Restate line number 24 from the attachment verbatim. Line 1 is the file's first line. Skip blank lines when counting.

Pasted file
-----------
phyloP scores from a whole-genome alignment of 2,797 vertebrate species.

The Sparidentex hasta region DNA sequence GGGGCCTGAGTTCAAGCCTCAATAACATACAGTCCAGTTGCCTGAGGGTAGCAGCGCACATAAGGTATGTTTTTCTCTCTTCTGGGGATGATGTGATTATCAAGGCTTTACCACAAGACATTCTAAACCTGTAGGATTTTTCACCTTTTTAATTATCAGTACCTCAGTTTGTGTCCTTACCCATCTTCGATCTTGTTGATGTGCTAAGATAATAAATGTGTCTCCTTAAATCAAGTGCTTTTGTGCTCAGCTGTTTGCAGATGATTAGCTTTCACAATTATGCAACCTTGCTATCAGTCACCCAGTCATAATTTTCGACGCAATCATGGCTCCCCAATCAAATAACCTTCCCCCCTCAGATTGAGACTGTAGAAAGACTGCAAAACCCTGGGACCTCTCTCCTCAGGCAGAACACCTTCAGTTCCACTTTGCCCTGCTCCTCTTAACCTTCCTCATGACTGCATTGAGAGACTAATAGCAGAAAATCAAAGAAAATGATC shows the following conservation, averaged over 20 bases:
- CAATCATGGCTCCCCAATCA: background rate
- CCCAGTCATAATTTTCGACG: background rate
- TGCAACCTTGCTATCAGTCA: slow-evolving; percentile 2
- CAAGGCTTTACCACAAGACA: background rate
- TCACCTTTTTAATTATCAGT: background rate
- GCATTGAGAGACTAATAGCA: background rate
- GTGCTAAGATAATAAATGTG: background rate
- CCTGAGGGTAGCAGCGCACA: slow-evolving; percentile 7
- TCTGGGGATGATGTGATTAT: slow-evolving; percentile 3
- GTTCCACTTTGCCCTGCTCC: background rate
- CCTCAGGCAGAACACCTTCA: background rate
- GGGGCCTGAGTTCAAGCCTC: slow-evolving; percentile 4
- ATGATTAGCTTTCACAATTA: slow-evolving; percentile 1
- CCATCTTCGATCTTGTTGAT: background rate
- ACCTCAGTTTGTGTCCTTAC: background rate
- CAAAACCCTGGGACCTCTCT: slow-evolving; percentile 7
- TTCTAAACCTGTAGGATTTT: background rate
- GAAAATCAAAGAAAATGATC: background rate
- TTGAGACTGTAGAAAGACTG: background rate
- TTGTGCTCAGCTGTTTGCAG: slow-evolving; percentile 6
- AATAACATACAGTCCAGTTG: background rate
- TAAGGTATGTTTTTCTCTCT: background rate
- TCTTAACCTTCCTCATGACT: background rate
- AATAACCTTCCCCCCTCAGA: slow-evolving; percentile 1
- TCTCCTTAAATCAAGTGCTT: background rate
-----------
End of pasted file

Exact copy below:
- TAAGGTATGTTTTTCTCTCT: background rate